Fly ash from Kruger mill used as cement alternative
November 26, 2013 By Pulp & Paper Canada
Kruger Inc. was presented with the 2013 Green Innovation Award at the 23rd gala of the Association pour le développement de la recherche et de l’innovation du Québec (Québec association for research and innovation…
Kruger Inc. was presented with the 2013 Green Innovation Award at the 23rd gala of the Association pour le développement de la recherche et de l’innovation du Québec (Québec association for research and innovation development – ADRIQ) held in Montréal on November 21. The award was given to Kruger’s Publication Papers Division in recognition of a project that reuses fly ash produced by the cogeneration plant at its newsprint mill in Brompton, Que.
To date, the Brompton facility is the first and only facility in Canada that has had cogeneration fly ash certified as a cement substitute.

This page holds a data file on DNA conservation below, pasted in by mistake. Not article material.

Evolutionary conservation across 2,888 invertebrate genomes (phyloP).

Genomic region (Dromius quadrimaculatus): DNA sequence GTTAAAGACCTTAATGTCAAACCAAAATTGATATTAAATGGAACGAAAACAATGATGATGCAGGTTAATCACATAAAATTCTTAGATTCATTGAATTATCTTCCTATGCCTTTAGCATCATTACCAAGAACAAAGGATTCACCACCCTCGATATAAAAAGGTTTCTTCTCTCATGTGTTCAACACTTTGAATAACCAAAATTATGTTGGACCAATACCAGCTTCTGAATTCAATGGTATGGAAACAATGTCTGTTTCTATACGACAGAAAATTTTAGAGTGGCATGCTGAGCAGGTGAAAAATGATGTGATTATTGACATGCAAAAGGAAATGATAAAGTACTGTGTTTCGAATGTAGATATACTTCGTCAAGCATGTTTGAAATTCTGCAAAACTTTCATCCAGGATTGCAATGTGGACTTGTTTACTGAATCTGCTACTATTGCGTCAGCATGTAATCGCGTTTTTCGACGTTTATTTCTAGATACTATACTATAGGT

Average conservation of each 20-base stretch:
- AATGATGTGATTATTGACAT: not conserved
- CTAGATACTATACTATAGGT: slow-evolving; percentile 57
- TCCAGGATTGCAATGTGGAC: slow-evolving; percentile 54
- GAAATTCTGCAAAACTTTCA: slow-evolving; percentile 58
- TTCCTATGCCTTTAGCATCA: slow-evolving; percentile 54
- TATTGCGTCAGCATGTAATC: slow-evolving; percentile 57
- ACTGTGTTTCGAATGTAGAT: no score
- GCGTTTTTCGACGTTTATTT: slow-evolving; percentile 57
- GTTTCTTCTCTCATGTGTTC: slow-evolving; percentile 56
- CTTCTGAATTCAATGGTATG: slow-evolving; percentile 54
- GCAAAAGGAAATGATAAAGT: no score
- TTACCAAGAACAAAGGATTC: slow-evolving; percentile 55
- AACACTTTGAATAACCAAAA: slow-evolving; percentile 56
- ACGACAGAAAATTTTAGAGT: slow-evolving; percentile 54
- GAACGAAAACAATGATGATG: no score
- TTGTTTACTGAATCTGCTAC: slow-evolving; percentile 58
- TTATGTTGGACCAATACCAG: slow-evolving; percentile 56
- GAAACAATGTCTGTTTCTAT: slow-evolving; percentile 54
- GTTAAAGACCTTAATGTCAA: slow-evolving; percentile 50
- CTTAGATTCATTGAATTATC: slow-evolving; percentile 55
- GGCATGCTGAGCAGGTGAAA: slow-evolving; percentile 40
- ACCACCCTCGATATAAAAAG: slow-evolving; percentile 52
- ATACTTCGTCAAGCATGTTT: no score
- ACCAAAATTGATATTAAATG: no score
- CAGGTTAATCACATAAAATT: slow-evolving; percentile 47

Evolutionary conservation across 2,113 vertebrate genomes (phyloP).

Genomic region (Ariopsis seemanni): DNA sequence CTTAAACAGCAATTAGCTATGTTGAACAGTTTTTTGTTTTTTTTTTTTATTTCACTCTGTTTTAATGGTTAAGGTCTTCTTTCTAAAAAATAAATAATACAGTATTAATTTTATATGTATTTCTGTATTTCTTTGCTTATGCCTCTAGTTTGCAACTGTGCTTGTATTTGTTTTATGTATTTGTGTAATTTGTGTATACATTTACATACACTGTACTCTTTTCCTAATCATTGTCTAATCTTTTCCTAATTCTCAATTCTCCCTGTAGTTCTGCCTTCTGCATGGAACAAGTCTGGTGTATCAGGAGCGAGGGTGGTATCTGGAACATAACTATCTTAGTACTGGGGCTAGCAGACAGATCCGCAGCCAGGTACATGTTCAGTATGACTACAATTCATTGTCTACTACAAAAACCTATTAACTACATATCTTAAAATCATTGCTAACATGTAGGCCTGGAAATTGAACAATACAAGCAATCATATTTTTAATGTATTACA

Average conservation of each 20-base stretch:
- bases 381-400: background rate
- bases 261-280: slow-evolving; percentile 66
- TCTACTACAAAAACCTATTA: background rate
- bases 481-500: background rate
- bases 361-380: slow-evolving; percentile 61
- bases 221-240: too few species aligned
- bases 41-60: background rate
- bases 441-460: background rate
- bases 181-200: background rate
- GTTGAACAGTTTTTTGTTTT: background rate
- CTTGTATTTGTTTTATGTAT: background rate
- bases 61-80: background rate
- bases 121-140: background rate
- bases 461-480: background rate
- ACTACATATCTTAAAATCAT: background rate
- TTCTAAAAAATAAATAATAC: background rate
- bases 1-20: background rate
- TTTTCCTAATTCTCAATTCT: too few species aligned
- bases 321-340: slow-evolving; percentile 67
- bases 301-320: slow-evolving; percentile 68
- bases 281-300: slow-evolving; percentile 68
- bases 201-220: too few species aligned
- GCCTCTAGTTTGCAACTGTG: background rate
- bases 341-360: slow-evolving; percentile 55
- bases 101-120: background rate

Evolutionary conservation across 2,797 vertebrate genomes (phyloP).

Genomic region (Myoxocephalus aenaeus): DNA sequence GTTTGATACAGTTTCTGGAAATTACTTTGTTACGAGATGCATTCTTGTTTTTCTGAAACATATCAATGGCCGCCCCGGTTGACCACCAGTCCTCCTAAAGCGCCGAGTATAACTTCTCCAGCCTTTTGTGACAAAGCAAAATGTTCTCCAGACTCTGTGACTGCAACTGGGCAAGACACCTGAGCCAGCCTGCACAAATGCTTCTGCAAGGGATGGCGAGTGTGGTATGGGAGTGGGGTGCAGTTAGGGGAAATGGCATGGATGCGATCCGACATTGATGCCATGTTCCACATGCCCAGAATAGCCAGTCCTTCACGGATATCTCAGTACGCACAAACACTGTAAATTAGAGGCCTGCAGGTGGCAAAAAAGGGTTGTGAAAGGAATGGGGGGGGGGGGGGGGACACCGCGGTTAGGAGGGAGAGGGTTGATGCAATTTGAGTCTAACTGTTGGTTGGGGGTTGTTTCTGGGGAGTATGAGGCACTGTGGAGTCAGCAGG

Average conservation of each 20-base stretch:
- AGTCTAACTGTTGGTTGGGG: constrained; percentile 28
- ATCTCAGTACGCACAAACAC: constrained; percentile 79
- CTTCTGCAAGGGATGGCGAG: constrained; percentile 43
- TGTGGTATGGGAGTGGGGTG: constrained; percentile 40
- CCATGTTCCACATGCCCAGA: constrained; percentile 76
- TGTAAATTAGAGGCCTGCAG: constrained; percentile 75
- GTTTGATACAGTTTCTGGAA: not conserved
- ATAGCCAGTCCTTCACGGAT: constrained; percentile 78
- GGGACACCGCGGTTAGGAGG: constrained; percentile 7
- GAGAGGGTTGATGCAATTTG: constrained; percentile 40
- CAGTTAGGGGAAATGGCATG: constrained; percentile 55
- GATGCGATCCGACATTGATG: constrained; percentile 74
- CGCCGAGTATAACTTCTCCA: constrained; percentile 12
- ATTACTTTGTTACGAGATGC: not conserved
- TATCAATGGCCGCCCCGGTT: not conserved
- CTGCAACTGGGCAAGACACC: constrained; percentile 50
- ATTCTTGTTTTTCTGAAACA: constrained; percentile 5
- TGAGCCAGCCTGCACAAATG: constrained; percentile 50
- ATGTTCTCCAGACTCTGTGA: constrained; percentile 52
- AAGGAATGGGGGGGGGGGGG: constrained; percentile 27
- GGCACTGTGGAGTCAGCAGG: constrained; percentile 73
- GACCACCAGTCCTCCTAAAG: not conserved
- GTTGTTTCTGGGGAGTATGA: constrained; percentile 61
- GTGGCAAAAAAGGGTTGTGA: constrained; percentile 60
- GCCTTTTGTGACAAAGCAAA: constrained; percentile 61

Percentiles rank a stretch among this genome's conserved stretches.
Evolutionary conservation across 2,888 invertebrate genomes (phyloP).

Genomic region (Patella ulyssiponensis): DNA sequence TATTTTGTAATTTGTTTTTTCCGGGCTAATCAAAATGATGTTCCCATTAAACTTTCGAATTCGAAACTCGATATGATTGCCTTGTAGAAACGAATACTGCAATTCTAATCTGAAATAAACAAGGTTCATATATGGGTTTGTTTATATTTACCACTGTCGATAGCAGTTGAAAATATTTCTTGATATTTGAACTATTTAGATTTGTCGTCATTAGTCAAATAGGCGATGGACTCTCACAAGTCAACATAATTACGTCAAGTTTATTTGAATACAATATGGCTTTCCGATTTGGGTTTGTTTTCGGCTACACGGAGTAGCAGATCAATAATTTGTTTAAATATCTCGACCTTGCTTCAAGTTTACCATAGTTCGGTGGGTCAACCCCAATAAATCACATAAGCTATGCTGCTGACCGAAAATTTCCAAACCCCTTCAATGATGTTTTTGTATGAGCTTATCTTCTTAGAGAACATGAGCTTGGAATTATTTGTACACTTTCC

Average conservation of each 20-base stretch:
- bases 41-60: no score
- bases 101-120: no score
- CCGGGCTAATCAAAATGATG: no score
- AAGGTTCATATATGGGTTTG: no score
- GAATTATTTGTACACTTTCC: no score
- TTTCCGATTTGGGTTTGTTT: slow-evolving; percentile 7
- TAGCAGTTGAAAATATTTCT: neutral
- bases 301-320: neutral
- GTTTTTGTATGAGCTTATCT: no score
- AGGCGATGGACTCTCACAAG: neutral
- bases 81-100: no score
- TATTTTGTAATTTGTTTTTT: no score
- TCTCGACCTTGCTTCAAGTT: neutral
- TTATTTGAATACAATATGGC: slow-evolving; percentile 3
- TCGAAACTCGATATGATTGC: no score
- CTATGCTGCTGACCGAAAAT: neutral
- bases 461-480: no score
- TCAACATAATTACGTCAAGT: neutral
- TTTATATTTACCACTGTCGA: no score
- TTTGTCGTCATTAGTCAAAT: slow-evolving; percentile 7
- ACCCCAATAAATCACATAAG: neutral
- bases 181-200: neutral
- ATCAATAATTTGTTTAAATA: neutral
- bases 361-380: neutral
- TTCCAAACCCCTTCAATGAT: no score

The Brompton Mill has been producing electricity and steam from paper residue and other biomass sources at its cogeneration plant since 2007. This green process significantly reduces the mill’s GHG emissions.
Managers at Kruger’s cogeneration plant worked on a research project for three years in order to find an option for reusing cogeneration fly ash. The research was performed in partnership with the University of Sherbrooke’s Civil Engineering Department.
The project, funded by the Québec Ministry of Natural Resources and the Natural Sciences and Engineering Research Council of Canada, demonstrated that cogeneration fly ash could be used as a cement alternative for various industrial applications. The researchers showed that up to 20% of cement could be replaced with fly ash for making concrete, without compromising the finished product’s quality or durability.
Not only does this discovery open the way to substantial savings for concrete manufacturers, but it has also helped to significantly reduce the amount of landfilled waste.
Kruger Inc. is a major producer of publication papers, tissue, lumber and other wood products, corrugated cartons from recycled fibres, green and renewable energy, and wines and spirits.
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